U.S. Rep. Ayanna Pressley (D-Mass.) speaks during a press conference on September 29, 2022 in Washington, D.C.

U.S. Rep. Ayanna Pressley (D-Mass.) speaks during a press conference on September 29, 2022 in Washington, D.C.

(Photo: Jemal Countess/Getty Images for We, The 45 Million)

House GOP 'Insurrection Protection Committee Is a Sham,' Says Pressley

Progressives within and beyond Congress rejected Republicans' comparisons of the new Select Subcommittee on the Weaponization of the Federal Government to the historic Church Committee.

Progressives in the U.S. House of Representatives on Tuesday blasted Republicans for using their narrow majority to establish a panel headed by a far-right congressman to "expose the abuses committed by the unelected, unaccountable federal bureaucracy."

In a 221-211 vote along party lines, the GOP approved a resolution creating a Select Subcommittee on the Weaponization of the Federal Government, under the House Judiciary Committee chaired by Rep. Jim Jordan (R-Ohio).

"The goal is not justice, but to delegitimize credible investigations into people who attempted to overthrow our government."

Jordan—who infamously defied a congressional subpoena to testify about the January 6, 2021 attack on the U.S. Capitol by supporters of then-President Donald Trump—took aim at the U.S. Homeland Security and Justice departments as well as the Federal Bureau of Investigation and key House Democrats in a Tuesday floor speech advocating for the subcommittee.

"Mr. Jordan, who was deeply involved in Mr. Trump's efforts to overturn the 2020 presidential election, has for months been investigating what he says is a bias in federal law enforcement against conservatives," The New York Timesreported. "Now that Republicans have the majority, he plans to use his gavel and his subpoena power to escalate and expand that inquiry, including searching for evidence that federal workers have become politicized and demanding documents about ongoing criminal investigations."

While Republicans in Congress have compared their now-official panel to the historic Church Committee—which, in the 1970s, "labored for 16 months to produce a 5,000-page report that is a canonical history of the secret government," as journalist Chris Hayes wrote for The Nation in 2009—progressives, including Hayes last week, have challenged that comparison.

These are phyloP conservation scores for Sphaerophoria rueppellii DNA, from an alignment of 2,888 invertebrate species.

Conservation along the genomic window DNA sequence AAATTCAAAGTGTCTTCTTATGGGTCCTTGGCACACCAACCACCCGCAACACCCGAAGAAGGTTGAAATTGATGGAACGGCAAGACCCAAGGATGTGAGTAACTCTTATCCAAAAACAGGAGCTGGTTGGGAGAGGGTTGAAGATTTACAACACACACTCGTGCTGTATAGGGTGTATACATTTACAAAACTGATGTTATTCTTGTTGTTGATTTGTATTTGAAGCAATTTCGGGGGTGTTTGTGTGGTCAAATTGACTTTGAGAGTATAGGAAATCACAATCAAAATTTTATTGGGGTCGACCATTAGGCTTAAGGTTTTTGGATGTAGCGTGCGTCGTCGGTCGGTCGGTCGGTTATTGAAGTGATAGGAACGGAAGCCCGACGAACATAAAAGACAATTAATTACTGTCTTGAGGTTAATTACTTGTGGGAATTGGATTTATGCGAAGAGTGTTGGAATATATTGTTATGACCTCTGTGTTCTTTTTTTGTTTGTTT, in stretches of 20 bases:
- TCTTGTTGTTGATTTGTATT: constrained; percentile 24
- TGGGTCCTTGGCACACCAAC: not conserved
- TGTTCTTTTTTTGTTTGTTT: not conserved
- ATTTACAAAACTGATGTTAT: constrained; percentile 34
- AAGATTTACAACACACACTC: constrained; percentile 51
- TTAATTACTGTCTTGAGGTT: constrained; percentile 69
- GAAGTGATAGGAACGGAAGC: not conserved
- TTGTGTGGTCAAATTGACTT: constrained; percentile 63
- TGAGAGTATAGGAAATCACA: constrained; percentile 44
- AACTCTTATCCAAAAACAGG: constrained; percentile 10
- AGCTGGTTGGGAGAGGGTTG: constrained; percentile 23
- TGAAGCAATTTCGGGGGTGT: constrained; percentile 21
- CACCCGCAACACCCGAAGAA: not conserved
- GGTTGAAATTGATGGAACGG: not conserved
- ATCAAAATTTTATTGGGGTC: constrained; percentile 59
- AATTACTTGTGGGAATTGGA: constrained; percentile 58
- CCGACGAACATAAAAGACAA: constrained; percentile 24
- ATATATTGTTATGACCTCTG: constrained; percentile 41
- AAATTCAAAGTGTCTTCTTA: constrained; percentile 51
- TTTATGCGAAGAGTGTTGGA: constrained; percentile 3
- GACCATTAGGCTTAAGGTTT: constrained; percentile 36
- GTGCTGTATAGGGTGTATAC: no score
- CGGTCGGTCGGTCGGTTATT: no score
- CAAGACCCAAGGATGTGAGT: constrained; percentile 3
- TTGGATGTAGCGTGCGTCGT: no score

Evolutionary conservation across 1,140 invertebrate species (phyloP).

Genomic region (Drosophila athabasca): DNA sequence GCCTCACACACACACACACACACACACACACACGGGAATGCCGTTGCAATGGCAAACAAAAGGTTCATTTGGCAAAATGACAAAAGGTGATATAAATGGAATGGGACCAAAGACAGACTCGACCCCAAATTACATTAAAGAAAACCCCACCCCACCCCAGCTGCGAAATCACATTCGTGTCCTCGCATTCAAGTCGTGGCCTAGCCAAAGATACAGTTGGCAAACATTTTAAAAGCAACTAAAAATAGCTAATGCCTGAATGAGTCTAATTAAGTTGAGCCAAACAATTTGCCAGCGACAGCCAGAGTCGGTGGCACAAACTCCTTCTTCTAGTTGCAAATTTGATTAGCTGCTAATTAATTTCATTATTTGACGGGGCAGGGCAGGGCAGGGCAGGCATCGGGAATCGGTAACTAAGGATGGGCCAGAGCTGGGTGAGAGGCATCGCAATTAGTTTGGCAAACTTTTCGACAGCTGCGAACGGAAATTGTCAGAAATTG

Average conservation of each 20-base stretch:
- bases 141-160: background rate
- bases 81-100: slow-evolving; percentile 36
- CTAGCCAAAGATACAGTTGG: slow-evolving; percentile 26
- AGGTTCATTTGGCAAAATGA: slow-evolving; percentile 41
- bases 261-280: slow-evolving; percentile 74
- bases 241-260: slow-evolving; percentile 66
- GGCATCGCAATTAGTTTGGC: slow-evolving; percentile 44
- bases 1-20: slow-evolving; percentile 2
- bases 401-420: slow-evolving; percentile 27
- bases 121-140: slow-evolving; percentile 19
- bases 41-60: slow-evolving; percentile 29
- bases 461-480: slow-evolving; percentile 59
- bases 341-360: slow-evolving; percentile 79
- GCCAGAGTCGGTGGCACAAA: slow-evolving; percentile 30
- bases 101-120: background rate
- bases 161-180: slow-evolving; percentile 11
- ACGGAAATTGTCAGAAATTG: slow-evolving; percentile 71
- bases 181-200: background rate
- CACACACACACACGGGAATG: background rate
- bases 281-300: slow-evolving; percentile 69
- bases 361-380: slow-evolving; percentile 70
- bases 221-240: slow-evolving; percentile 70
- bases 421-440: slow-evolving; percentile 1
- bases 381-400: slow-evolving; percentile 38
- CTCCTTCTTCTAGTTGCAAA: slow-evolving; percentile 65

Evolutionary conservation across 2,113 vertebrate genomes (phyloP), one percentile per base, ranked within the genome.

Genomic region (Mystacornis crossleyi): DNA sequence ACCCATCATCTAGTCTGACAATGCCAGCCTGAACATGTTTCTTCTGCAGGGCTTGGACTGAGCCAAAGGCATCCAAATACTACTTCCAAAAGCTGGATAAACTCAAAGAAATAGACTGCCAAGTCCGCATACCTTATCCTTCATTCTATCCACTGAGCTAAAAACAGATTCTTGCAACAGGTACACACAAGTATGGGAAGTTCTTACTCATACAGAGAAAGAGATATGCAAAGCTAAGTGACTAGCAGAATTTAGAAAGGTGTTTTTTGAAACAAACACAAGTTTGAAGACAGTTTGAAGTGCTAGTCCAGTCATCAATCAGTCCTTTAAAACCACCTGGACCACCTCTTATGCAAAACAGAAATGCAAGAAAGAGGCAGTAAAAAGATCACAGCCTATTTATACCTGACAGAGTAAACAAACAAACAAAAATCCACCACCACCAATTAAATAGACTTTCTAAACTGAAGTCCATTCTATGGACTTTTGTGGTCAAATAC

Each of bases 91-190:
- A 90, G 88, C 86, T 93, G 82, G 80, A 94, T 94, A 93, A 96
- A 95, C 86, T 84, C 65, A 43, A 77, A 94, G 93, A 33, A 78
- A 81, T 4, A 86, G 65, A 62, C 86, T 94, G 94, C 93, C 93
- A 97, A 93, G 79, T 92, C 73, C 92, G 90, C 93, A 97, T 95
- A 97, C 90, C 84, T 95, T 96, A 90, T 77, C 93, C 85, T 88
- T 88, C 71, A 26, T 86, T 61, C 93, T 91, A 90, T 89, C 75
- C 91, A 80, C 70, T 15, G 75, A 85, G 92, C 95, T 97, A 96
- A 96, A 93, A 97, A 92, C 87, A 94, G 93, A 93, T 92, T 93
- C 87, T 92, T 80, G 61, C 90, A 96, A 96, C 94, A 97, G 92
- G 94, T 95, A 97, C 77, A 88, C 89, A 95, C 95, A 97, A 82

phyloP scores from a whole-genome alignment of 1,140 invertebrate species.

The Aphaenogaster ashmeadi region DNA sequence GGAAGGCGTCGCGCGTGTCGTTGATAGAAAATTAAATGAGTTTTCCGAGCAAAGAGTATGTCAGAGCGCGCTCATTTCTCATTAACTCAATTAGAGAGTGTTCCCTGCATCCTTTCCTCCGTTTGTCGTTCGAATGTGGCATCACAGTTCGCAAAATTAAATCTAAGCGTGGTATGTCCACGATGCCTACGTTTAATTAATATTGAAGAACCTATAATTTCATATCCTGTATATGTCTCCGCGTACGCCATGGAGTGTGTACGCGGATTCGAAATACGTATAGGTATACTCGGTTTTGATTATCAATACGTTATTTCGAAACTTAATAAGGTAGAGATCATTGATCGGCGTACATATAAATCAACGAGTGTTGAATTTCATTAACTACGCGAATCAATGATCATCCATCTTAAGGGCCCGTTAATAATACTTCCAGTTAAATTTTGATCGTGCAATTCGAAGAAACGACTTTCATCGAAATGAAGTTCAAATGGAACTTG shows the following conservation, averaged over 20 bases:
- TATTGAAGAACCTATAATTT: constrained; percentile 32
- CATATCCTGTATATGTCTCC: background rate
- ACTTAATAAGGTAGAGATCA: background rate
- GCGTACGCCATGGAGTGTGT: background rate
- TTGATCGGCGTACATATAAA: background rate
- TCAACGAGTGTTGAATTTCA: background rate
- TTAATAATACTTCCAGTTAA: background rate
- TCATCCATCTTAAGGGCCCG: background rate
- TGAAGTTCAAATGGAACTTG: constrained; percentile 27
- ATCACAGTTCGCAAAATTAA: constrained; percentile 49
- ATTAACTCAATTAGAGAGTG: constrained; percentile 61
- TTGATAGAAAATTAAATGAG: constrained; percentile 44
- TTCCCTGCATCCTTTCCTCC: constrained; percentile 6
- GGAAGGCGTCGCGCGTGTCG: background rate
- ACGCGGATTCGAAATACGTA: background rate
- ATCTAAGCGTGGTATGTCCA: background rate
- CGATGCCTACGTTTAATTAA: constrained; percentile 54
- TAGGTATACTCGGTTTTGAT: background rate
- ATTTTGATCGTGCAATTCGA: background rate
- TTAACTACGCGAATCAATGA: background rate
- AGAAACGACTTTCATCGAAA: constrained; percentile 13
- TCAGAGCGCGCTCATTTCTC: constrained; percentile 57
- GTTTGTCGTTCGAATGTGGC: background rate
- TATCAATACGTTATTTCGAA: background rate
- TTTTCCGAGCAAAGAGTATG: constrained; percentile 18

"In 1975, the Senate created a bipartisan Select Committee to Study Governmental Operations With Respect to Intelligence Activities," Rep. Ilhan Omar (D-Minn.) said after the vote. "Dubbed the Church Committee, the panel uncovered the surveillance and abuses against civil rights leaders like Dr. Martin Luther King Jr., as well as illegal programs to assassinate foreign leaders. Minnesota legend Walter Mondale served on the committee and his questions helped uncover abuses of power."

Explaining her "no" vote, Omar continued:

I had high hopes that this would be a Church-style committee, where we could investigate surveillance of American citizens, violations of civil liberties, and the intelligence community's overseas abuses of power.

It is clear that this committee is going to be one of personal grievances and defending insurrectionists, led by members who are themselves being investigated for their role in the January 6th insurrection and who have openly defied accountability by not complying with congressional subpoenas. The goal is not justice, but to delegitimize credible investigations into people who attempted to overthrow our government.

Additionally, agency oversight belongs in the House Committee on Oversight and Reform or on an independent committee. The fact that this is being formed under the Judiciary Committee suggests that the goal isn't accountability but rather to obstruct justice and undercut legal investigations they don't agree with.

Congresswoman Ayanna Pressley (D-Mass.), a fellow "Squad" member, was similarly critical on Tuesday.

"The federal government has already been weaponized by Republicans against Black, brown, and other marginalized groups," she said. "So unless they're investigating themselves, this Insurrection Protection Committee is a sham."

Rep. Cori Bush (D-Mo.) called the committee "a fascist power grab to evade accountability" for the January 6 attack.

Congressman Mark Pocan (D-Wis.) tied the creation of the new panel to the 15 votes and backroom deals it took last week for House Speaker Kevin McCarthy (R-Calif.) to get far-right members of his party to stop blocking his path to the leadership position.

"House Republicans just created a committee with unprecedented power to review criminal investigations and access high-level intelligence for political purposes," Pocan said. "This is what Speaker McCarthy was willing to compromise to be speaker. It's wild."

There were also critics beyond Congress—including Noah Bookbinder, president of the watchdog group Citizens for Responsibility and Ethics in Washington (CREW).

"This new House subcommittee, specifically set up to investigate ongoing investigations by the Justice Department and FBI into Donald Trump and others, is dangerous and threatens accountability and the rule of law," he said. "We can't accept this as normal."

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